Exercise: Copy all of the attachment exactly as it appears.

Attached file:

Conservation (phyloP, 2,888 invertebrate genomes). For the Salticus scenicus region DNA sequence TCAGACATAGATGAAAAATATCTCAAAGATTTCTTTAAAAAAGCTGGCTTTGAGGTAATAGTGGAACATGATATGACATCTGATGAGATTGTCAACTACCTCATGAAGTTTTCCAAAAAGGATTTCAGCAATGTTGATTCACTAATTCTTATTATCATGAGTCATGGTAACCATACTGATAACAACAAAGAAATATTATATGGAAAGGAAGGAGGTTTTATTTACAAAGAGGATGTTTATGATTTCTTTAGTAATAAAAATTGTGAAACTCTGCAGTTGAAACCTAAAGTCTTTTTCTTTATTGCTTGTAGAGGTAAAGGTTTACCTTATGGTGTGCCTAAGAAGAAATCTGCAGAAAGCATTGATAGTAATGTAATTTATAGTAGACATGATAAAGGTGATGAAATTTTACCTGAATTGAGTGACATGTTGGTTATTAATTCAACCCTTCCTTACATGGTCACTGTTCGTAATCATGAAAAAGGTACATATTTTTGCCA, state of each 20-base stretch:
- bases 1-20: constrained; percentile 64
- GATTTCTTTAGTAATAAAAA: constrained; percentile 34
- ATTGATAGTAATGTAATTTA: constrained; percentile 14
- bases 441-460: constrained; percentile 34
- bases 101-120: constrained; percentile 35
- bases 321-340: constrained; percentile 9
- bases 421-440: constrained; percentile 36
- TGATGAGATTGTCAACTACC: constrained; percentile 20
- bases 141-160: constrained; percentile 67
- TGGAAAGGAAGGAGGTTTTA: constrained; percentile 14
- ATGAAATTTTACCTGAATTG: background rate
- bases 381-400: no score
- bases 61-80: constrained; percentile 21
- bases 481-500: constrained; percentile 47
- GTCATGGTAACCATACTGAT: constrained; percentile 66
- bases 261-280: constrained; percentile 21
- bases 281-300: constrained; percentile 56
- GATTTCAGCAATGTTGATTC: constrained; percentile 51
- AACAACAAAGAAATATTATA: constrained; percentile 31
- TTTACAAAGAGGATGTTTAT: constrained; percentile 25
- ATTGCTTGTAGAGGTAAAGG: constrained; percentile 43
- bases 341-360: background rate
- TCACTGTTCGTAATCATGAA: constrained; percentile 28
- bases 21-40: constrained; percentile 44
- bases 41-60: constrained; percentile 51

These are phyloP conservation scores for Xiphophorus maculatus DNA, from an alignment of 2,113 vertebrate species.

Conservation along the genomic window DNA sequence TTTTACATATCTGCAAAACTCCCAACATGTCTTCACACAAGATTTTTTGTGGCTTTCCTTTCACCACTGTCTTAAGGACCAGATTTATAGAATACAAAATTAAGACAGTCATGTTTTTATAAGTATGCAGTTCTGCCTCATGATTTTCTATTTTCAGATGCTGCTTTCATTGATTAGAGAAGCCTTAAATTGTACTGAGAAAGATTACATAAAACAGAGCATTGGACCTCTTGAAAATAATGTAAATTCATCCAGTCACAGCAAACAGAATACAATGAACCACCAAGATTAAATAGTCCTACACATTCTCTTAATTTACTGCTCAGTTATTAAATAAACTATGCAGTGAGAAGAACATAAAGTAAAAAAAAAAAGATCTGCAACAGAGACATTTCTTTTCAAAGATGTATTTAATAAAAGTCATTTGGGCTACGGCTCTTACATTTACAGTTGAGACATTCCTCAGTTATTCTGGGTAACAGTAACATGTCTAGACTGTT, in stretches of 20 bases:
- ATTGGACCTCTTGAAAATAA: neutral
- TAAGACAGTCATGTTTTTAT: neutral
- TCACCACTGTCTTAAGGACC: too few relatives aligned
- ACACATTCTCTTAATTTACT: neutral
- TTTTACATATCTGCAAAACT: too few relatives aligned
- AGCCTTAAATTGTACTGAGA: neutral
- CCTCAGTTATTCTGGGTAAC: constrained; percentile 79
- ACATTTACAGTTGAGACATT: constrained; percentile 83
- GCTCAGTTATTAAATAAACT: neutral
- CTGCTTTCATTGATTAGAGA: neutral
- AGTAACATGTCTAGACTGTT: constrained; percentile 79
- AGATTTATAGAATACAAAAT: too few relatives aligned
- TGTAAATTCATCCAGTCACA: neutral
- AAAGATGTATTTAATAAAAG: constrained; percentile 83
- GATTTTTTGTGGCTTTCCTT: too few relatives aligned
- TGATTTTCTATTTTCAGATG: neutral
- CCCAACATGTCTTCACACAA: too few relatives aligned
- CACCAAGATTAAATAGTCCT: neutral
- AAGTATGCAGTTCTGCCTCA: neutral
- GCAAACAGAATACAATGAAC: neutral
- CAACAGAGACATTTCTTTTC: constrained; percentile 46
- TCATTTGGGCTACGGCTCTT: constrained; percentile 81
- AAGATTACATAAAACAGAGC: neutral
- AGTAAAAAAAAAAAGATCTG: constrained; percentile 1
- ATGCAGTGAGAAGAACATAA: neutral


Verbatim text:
Conservation (phyloP, 2,888 invertebrate genomes). For the Salticus scenicus region DNA sequence TCAGACATAGATGAAAAATATCTCAAAGATTTCTTTAAAAAAGCTGGCTTTGAGGTAATAGTGGAACATGATATGACATCTGATGAGATTGTCAACTACCTCATGAAGTTTTCCAAAAAGGATTTCAGCAATGTTGATTCACTAATTCTTATTATCATGAGTCATGGTAACCATACTGATAACAACAAAGAAATATTATATGGAAAGGAAGGAGGTTTTATTTACAAAGAGGATGTTTATGATTTCTTTAGTAATAAAAATTGTGAAACTCTGCAGTTGAAACCTAAAGTCTTTTTCTTTATTGCTTGTAGAGGTAAAGGTTTACCTTATGGTGTGCCTAAGAAGAAATCTGCAGAAAGCATTGATAGTAATGTAATTTATAGTAGACATGATAAAGGTGATGAAATTTTACCTGAATTGAGTGACATGTTGGTTATTAATTCAACCCTTCCTTACATGGTCACTGTTCGTAATCATGAAAAAGGTACATATTTTTGCCA, state of each 20-base stretch:
- bases 1-20: constrained; percentile 64
- GATTTCTTTAGTAATAAAAA: constrained; percentile 34
- ATTGATAGTAATGTAATTTA: constrained; percentile 14
- bases 441-460: constrained; percentile 34
- bases 101-120: constrained; percentile 35
- bases 321-340: constrained; percentile 9
- bases 421-440: constrained; percentile 36
- TGATGAGATTGTCAACTACC: constrained; percentile 20
- bases 141-160: constrained; percentile 67
- TGGAAAGGAAGGAGGTTTTA: constrained; percentile 14
- ATGAAATTTTACCTGAATTG: background rate
- bases 381-400: no score
- bases 61-80: constrained; percentile 21
- bases 481-500: constrained; percentile 47
- GTCATGGTAACCATACTGAT: constrained; percentile 66
- bases 261-280: constrained; percentile 21
- bases 281-300: constrained; percentile 56
- GATTTCAGCAATGTTGATTC: constrained; percentile 51
- AACAACAAAGAAATATTATA: constrained; percentile 31
- TTTACAAAGAGGATGTTTAT: constrained; percentile 25
- ATTGCTTGTAGAGGTAAAGG: constrained; percentile 43
- bases 341-360: background rate
- TCACTGTTCGTAATCATGAA: constrained; percentile 28
- bases 21-40: constrained; percentile 44
- bases 41-60: constrained; percentile 51

These are phyloP conservation scores for Xiphophorus maculatus DNA, from an alignment of 2,113 vertebrate species.

Conservation along the genomic window DNA sequence TTTTACATATCTGCAAAACTCCCAACATGTCTTCACACAAGATTTTTTGTGGCTTTCCTTTCACCACTGTCTTAAGGACCAGATTTATAGAATACAAAATTAAGACAGTCATGTTTTTATAAGTATGCAGTTCTGCCTCATGATTTTCTATTTTCAGATGCTGCTTTCATTGATTAGAGAAGCCTTAAATTGTACTGAGAAAGATTACATAAAACAGAGCATTGGACCTCTTGAAAATAATGTAAATTCATCCAGTCACAGCAAACAGAATACAATGAACCACCAAGATTAAATAGTCCTACACATTCTCTTAATTTACTGCTCAGTTATTAAATAAACTATGCAGTGAGAAGAACATAAAGTAAAAAAAAAAAGATCTGCAACAGAGACATTTCTTTTCAAAGATGTATTTAATAAAAGTCATTTGGGCTACGGCTCTTACATTTACAGTTGAGACATTCCTCAGTTATTCTGGGTAACAGTAACATGTCTAGACTGTT, in stretches of 20 bases:
- ATTGGACCTCTTGAAAATAA: neutral
- TAAGACAGTCATGTTTTTAT: neutral
- TCACCACTGTCTTAAGGACC: too few relatives aligned
- ACACATTCTCTTAATTTACT: neutral
- TTTTACATATCTGCAAAACT: too few relatives aligned
- AGCCTTAAATTGTACTGAGA: neutral
- CCTCAGTTATTCTGGGTAAC: constrained; percentile 79
- ACATTTACAGTTGAGACATT: constrained; percentile 83
- GCTCAGTTATTAAATAAACT: neutral
- CTGCTTTCATTGATTAGAGA: neutral
- AGTAACATGTCTAGACTGTT: constrained; percentile 79
- AGATTTATAGAATACAAAAT: too few relatives aligned
- TGTAAATTCATCCAGTCACA: neutral
- AAAGATGTATTTAATAAAAG: constrained; percentile 83
- GATTTTTTGTGGCTTTCCTT: too few relatives aligned
- TGATTTTCTATTTTCAGATG: neutral
- CCCAACATGTCTTCACACAA: too few relatives aligned
- CACCAAGATTAAATAGTCCT: neutral
- AAGTATGCAGTTCTGCCTCA: neutral
- GCAAACAGAATACAATGAAC: neutral
- CAACAGAGACATTTCTTTTC: constrained; percentile 46
- TCATTTGGGCTACGGCTCTT: constrained; percentile 81
- AAGATTACATAAAACAGAGC: neutral
- AGTAAAAAAAAAAAGATCTG: constrained; percentile 1
- ATGCAGTGAGAAGAACATAA: neutral